Four fossilized molar teeth excavated in Peru’s Amazon basin
come from a now-extinct lineage of primates that rafted across the Atlantic
Ocean from Africa and reached the inland site between around 35 million and 32
million years ago, researchers say.

Until now, South American sites had yielded only fossils of
primates ancestral to those inhabiting the continent today. Fossils from the
same Peruvian site had previously suggested that ancestors
of modern South American monkeys
crossed the ocean from Africa by around 36
million years ago (SN: 2/4/15). The
new discovery adds a second group of primate arrivals.

The teeth closely resemble those of parapithecids, a primate
family that inhabited northern Africa from roughly 56 million to 23 million
years ago, say paleontologist Erik Seiffert of the University of Southern
California in Los Angeles and his colleagues. Like ancestors of living South
American monkeys, parapithecids
must have made a sea crossing
on vegetation mats created by storms, the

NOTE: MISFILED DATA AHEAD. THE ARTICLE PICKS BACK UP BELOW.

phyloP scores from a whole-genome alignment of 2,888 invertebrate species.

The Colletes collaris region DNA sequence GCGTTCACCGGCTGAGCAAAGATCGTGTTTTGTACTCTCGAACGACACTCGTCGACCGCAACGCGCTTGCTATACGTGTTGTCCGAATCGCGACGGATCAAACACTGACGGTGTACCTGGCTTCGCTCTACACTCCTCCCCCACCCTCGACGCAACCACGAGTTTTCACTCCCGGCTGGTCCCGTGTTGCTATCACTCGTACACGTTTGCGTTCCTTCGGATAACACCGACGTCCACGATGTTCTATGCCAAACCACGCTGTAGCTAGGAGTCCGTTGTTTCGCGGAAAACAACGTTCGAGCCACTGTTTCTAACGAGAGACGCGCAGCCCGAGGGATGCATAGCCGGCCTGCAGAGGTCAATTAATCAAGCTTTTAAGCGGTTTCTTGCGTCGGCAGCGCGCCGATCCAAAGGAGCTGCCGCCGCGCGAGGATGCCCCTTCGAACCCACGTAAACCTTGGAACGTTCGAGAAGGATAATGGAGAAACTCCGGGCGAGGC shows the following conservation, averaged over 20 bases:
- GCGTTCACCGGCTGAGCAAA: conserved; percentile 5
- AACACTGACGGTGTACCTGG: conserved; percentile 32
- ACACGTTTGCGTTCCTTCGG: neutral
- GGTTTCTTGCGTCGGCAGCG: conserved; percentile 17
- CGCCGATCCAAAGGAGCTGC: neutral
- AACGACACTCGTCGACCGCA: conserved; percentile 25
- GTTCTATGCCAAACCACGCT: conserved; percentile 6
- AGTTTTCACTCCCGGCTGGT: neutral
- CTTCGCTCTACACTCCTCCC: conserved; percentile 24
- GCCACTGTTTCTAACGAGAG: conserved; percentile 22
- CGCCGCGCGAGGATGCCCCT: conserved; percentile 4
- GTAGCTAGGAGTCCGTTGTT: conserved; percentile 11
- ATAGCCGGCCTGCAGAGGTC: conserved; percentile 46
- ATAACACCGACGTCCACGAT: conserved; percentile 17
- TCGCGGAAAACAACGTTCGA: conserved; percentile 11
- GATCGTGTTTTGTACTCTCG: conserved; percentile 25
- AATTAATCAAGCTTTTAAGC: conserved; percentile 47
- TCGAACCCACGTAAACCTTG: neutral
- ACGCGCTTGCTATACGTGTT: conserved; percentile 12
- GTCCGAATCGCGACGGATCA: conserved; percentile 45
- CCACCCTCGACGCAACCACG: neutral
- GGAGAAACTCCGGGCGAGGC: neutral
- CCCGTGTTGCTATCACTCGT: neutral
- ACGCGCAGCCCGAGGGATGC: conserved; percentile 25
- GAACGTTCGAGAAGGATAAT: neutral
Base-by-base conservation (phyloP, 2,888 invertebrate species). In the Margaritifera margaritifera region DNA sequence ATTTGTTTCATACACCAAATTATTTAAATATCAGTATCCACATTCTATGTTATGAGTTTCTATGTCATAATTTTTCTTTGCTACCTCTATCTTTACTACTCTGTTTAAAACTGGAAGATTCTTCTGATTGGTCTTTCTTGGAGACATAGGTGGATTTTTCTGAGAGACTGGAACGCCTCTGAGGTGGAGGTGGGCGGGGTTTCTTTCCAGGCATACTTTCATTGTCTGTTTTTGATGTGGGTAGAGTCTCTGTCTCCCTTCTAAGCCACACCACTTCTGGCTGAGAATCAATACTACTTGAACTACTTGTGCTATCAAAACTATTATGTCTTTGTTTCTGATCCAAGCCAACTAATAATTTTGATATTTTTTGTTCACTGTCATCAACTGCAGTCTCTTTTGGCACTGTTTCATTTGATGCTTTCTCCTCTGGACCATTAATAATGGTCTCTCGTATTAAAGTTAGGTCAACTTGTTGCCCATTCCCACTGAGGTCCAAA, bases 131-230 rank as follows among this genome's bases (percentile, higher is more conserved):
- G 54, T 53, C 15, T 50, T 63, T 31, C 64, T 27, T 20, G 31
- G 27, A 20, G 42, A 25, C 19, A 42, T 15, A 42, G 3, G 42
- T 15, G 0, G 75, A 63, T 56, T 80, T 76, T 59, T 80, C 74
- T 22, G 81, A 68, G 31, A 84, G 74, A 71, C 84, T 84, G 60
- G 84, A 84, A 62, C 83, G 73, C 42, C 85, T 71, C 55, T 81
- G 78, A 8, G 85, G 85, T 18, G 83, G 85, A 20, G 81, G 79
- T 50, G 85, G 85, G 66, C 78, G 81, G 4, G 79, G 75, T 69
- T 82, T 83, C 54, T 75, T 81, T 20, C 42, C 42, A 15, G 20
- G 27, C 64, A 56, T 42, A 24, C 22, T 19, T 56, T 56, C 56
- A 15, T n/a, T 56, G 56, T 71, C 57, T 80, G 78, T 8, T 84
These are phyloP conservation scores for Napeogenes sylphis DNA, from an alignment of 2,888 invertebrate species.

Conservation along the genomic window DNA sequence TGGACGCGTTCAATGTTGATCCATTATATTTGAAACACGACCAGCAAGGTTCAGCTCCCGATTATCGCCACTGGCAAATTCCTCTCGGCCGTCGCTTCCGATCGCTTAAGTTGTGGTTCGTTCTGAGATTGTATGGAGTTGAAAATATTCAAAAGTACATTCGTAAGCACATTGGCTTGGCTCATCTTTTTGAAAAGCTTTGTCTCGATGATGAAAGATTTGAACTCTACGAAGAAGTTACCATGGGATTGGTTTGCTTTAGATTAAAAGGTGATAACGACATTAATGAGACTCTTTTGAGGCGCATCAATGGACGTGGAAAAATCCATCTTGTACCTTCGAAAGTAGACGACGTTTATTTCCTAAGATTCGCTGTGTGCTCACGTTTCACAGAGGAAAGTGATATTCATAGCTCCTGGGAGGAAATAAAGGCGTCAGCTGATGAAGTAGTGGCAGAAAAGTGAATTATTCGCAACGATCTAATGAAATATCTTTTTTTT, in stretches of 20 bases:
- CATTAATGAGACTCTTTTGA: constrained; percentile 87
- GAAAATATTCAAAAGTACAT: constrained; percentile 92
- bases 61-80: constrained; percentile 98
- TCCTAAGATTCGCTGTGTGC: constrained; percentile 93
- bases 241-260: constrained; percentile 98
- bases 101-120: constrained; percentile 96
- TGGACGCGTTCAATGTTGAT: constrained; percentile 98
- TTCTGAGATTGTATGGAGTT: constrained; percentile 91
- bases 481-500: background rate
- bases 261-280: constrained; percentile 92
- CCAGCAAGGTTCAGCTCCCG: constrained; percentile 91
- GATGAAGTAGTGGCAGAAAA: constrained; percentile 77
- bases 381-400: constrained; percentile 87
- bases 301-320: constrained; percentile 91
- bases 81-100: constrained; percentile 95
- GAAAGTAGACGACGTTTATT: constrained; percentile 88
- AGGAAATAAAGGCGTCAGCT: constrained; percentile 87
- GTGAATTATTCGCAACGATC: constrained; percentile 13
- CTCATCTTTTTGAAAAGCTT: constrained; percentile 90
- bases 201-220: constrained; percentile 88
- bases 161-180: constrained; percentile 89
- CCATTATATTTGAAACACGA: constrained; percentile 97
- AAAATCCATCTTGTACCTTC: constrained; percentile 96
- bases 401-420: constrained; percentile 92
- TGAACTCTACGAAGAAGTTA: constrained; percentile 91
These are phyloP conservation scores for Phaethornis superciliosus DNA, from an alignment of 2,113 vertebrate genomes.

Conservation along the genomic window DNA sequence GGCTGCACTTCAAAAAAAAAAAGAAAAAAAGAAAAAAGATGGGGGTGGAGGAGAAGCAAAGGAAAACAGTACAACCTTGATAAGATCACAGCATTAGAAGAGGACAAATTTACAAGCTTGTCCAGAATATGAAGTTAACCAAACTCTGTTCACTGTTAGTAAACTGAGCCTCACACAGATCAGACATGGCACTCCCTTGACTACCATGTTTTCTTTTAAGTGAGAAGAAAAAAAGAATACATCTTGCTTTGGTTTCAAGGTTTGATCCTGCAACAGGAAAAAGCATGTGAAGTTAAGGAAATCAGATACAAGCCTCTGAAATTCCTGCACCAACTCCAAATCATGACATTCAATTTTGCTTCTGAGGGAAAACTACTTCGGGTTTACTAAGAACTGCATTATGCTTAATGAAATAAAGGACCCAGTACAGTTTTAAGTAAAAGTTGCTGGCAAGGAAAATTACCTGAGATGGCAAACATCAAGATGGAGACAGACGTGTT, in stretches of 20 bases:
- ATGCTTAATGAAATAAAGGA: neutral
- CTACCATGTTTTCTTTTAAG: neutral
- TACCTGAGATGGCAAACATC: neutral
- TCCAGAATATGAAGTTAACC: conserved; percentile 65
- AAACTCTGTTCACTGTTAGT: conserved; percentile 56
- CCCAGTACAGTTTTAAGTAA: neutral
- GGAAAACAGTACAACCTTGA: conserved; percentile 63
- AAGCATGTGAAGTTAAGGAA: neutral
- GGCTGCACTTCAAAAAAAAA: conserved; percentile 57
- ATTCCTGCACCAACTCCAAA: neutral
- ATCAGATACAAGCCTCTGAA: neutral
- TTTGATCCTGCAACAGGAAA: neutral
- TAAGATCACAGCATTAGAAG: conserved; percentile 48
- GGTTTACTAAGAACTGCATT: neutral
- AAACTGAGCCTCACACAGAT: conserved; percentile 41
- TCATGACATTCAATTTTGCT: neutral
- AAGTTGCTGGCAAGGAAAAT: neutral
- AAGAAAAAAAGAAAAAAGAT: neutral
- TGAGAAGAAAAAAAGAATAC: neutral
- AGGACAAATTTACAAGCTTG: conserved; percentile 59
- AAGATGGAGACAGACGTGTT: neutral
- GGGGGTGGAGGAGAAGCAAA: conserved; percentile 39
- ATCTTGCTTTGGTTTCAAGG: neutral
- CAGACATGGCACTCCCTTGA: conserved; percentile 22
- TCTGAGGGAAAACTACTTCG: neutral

scientists conclude in the April 10 Science.

Favorable ocean currents and a narrower Atlantic Ocean than
today because of lower sea levels helped ancient primates float across the ocean.
Still, the Atlantic probably was more than 1,500 to 2,000 kilometers wide when
crossings occurred, the scientists say.

The two primate lines adjusted well to a new continent, traveling
from where they landed in South America more than 4,000 kilometers to the inland
Peruvian site, the researchers say. Seiffert’s group suspects both groups
competed for resources until Ucayalipithecus,
the genus name given to the newly reported fossils, eventually died out.